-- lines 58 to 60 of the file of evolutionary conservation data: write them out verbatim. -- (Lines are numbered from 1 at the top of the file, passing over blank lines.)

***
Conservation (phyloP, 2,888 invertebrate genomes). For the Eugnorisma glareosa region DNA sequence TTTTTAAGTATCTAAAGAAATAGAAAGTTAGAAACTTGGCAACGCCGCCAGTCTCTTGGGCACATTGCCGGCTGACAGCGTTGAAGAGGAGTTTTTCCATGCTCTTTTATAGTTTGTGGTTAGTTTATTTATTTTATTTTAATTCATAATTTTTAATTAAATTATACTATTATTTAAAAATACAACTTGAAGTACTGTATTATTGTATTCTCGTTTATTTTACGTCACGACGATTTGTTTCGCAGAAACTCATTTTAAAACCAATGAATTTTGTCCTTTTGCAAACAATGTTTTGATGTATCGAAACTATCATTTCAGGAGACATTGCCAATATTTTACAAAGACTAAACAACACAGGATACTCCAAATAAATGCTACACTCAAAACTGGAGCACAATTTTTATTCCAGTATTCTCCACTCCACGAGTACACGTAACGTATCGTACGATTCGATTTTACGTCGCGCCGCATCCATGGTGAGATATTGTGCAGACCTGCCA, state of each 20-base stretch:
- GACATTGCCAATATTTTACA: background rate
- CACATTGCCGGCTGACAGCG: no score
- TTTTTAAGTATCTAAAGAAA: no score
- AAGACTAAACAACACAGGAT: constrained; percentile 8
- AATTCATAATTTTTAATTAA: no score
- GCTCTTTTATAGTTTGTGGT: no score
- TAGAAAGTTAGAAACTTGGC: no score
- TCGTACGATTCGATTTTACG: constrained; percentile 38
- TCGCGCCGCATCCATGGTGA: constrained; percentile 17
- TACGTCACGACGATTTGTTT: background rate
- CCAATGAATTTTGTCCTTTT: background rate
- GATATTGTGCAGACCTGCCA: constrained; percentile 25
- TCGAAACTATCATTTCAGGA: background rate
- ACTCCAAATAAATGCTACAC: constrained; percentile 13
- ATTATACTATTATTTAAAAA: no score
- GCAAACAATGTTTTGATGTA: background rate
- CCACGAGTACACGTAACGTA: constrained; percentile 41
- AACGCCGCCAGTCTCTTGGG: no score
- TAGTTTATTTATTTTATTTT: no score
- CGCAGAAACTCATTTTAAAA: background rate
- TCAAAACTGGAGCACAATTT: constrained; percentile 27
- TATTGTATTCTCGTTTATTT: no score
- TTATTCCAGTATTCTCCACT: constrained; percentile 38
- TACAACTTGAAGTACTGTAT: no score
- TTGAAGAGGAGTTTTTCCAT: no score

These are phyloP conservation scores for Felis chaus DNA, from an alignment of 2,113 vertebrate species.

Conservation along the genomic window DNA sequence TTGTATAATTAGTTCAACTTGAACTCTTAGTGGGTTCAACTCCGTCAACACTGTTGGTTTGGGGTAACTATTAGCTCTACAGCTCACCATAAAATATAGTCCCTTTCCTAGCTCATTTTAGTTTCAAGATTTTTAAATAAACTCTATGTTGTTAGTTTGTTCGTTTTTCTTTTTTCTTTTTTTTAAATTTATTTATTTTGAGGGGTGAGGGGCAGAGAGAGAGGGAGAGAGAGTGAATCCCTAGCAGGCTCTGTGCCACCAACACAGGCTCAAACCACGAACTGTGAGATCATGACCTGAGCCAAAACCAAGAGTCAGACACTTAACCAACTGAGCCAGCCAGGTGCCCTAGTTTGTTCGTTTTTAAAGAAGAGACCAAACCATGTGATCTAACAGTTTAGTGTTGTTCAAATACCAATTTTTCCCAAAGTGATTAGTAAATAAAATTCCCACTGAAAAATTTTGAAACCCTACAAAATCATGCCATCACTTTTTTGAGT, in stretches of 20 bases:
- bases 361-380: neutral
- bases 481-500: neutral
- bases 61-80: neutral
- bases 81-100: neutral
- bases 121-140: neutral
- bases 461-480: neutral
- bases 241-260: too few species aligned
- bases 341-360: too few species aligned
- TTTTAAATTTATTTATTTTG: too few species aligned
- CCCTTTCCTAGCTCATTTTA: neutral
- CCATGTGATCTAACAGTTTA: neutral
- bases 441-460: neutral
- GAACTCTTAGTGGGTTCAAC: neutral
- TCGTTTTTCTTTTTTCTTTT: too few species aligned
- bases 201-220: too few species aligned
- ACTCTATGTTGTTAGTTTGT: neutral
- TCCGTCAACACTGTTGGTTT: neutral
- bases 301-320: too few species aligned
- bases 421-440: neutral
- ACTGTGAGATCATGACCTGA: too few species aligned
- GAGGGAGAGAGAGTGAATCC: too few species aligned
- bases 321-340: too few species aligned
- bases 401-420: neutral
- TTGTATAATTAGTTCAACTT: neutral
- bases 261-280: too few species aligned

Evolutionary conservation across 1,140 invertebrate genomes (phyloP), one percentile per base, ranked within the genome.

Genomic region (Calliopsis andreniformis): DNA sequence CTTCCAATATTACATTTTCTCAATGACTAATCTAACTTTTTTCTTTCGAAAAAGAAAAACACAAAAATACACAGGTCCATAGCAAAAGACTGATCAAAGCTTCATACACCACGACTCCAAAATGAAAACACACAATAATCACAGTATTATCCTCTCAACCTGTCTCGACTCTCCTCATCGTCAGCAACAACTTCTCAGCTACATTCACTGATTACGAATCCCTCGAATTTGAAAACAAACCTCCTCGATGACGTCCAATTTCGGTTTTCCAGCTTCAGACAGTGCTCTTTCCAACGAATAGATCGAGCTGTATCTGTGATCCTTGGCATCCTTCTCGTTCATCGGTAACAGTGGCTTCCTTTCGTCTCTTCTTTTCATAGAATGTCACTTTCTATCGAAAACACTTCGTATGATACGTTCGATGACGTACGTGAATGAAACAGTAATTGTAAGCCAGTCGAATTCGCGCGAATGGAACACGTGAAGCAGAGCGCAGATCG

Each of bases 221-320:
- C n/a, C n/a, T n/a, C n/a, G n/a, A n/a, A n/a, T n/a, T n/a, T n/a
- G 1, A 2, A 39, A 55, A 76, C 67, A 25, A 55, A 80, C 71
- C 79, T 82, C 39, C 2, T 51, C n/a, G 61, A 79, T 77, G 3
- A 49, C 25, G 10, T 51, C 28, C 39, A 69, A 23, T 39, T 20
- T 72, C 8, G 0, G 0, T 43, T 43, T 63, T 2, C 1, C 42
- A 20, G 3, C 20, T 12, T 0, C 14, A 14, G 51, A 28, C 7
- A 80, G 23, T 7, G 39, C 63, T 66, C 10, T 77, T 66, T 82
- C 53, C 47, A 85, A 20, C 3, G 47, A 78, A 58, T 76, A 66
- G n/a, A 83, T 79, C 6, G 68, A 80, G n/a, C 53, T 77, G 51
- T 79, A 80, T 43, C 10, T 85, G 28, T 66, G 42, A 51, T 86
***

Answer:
- G 1, A 2, A 39, A 55, A 76, C 67, A 25, A 55, A 80, C 71
- C 79, T 82, C 39, C 2, T 51, C n/a, G 61, A 79, T 77, G 3
- A 49, C 25, G 10, T 51, C 28, C 39, A 69, A 23, T 39, T 20